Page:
Sweet, Leonard. Viola, Frank. Jesus. A Theography. Thomas Nelson. 2012.
By any other author this would be called a biography; Sweet comes up with an original, “Theography”. To be tolerant, the authors have taken the subject beyond a simple biography hence the new term is probably warranted. I found the material instructive, inspirational, and certainly edifying. It has been a while since I have picked up a Sweet book (pun intended) and my read was quite enjoyable.
“The end product of biblical Christianity is a person.” (intro) “The Bible is the narrative of Jesus- the Christ, the Savior, the living Lord, and our all.” (conclusion)
As part of the Godhead, Jesus Christ is eternal. “God (Jesus Christ) finished all things before he began all things.” (9) There are no time limits with him. Logos gives a special meaning to who he was (is).
When God declared, “Let there be light” (the first day of creation), “Jesus was born.” (20) Each successive day represented major events in Jesus’ life. The ‘separation’ of day two represented his death. Day three represented resurrection with the appearance of dry land. The forms in the heavenlies represented ascension. The creation of higher life forms of day five represents the indwelling Christ and Adam’s creation (day six) represents Christ’s rule. Day seven- rest-: ‘mission accomplished’.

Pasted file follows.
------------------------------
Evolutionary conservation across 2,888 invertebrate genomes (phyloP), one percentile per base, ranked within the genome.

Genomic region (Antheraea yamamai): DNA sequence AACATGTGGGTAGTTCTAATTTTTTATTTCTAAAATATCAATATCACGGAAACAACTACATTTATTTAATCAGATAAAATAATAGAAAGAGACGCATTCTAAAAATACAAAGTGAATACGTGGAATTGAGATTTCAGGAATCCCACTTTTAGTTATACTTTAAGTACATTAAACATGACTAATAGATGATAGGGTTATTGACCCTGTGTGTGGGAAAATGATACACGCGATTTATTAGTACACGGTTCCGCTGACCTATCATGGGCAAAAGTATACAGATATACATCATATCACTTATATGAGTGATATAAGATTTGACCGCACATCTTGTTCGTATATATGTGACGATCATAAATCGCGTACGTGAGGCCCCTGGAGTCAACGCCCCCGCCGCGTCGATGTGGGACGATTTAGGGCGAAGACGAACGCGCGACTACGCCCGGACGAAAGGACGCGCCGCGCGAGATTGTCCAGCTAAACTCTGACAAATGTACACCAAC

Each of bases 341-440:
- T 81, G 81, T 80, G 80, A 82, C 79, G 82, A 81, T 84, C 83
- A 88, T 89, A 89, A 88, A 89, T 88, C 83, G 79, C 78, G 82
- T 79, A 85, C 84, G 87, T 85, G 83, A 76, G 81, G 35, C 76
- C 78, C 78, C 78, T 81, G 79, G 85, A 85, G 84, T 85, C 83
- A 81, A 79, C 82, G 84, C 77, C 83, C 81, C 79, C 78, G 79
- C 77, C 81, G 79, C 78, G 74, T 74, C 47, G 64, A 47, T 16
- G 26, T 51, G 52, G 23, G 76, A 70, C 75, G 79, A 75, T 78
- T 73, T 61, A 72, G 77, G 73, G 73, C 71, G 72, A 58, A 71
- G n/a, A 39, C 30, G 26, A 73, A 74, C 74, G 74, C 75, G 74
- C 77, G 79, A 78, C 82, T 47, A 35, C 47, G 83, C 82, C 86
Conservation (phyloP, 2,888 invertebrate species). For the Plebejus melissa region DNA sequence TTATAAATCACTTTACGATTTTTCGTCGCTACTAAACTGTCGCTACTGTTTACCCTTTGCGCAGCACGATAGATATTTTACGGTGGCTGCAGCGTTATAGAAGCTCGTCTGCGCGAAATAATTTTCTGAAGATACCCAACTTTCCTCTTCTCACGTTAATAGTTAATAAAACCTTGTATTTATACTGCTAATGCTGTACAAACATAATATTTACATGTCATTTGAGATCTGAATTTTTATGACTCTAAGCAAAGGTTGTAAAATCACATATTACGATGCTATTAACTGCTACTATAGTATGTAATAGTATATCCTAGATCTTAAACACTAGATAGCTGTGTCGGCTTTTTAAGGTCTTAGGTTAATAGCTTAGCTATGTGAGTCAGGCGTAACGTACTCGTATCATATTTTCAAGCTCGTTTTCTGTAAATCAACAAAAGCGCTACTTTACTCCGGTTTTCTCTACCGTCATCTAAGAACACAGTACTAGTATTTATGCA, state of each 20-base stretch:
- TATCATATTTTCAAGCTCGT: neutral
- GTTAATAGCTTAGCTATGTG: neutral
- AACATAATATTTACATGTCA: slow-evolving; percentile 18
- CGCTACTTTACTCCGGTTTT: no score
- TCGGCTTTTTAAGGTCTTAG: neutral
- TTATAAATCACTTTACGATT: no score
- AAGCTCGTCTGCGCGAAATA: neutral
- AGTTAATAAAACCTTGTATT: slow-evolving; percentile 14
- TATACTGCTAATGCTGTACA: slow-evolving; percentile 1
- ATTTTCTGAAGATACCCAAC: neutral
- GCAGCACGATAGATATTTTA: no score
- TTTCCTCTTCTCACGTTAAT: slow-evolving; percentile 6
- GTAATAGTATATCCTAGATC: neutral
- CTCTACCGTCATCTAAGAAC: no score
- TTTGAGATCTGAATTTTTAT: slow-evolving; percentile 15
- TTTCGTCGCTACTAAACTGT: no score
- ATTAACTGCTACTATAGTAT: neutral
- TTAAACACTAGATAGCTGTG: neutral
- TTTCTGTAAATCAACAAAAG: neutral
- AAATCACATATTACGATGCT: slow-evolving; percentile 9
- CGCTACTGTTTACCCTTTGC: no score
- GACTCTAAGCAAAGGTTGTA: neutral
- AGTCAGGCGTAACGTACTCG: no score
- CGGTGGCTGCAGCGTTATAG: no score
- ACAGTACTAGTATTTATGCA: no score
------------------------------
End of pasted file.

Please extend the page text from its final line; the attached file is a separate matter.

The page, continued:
The image of Christ finds a representation in both the Garden of Eden and the Temple. Christ was revealed by the declaration of light. He was heralded by the star of Bethlehem. We are not just the benefactors but also the custodians of creation.
Very little is known about Jesus’ childhood and early adulthood. Some ‘speculative’ material is presented about this time of his life.
Jesus’ ministry was inaugurated with his baptism and time of temptation. In his temptations Satan was refusing to acknowledge the humanity of Jesus. They were a ‘playback’ of the temptations of Adam and Eve in the Garden and Israel’s temptations in the wilderness.
When Jesus chose his disciples he broke the tradition of disciples choosing their master. The number twelve was symbolic of “Reconstituting the kingdom of Israel.” (132) Jesus had a radical view of women.
An important part of Jesus’ ‘theography’ was his healings, miracles, preaching, and teaching. He was totally human while remaining divine. He was a protector of children. Jesus’ ‘prayer landscape’ involves “mountains, water, desert, and the garden.” (210) His resurrection, ascension, and Pentecost brings his earthly career to an end.
The return of Christ will be marked by the creation (introduction) of a new heaven and a new (renovated) earth. Earth will not be destroyed but rather restored.